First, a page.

Pour one cup of water into a pitcher and add the stuff from the blender. Mix well and add nine ice cubes.
Susan’s Broccoli Salad
1 cup mayonnaise
1/2 cup fruit sugar
3 tablespoons red wine vinegar
2 bunches of broccoli cut into small florets
1/2 cup crumbled bacon
1/2 cup cheddar cheese, cut into squares
1. At least four hours before mealtime, combine the first three ingredients to make dressing.
2. Combine the rest of the ingredients.
3. Pour the dressing (see 1) over the salad (see 2) 30 minutes before serving.
Tracy Byrd’s Beer Battered Bass
First you tie a can of beer to a string and wait by the water for the fish to get close to the surface… Just joking. But seriously, this recipe is great. I substituted walleye and nearly died from tastebud overload.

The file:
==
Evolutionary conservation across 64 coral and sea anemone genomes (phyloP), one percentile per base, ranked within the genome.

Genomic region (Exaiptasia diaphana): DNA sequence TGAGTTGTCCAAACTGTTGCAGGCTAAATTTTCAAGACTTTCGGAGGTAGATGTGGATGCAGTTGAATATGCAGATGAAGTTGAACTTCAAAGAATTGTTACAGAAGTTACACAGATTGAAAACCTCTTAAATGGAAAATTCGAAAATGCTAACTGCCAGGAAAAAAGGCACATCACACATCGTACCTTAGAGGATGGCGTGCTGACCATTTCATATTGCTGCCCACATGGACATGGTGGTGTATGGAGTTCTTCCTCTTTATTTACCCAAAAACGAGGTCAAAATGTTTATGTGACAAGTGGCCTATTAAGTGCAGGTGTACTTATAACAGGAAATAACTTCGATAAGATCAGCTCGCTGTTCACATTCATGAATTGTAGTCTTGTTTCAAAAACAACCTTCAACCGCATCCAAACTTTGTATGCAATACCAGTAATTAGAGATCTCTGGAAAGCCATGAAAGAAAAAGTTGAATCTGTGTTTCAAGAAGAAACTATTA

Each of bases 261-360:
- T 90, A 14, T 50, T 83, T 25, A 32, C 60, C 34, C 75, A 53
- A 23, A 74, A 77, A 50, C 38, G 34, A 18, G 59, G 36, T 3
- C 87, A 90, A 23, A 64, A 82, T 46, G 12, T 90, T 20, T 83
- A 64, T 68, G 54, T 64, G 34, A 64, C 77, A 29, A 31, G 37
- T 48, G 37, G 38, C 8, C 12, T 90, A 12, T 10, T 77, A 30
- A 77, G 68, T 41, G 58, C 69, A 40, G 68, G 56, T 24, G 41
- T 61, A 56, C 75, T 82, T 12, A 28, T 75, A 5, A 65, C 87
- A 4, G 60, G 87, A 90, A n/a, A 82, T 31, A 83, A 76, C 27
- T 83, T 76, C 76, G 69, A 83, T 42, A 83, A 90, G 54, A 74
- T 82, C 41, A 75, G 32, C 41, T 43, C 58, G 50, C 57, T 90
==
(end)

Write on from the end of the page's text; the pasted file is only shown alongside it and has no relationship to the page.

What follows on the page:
1 can/bottle of beer (I can imagine some of you may want to substitute a non-alcoholic beer but don’t worry if you don’t as the alcohol burns off)
2 tablespoons Tabasco sauce
4 tablespoons yellow mustard salt and pepper to taste
5 pounds (2 kilos) fish fillets (preferably Bass, but I guess any fish will do)
1 cup yellow cornmeal
2 packages cornbread mix Vegetable oil or shortening
1. Catch fish or if you can’t then buy some.
2. Mix beer, Tabasco and mustard in a large bowl.
3. Salt and pepper the fillets before coating them with beer batter.
4. Put the cornmeal and cornbread mix in a bag. Put the battered fillets in and shake until they are thoroughly coated.
5. Fry in hot oil (360 degrees) until golden brown
Okie Dokie Sliced Baked Potatoes
These are more than Okie Dokie and something I see both adults and kids liking. I used parsley and chives as the herbs. I also added a little grated Swiss and mozzarella cheese I had left over and they were fantastic.
4 medium potatos 1 teaspoon salt
2-3 tablespoons melted butter or margarine 2-3 tablespoons chopped fresh herbs such as parsley, chives, thyme or sage
4 tablespoons grated cheddar cheese 11/4 tablespoons parmesan cheese
1. Preheat oven to 425 degrees.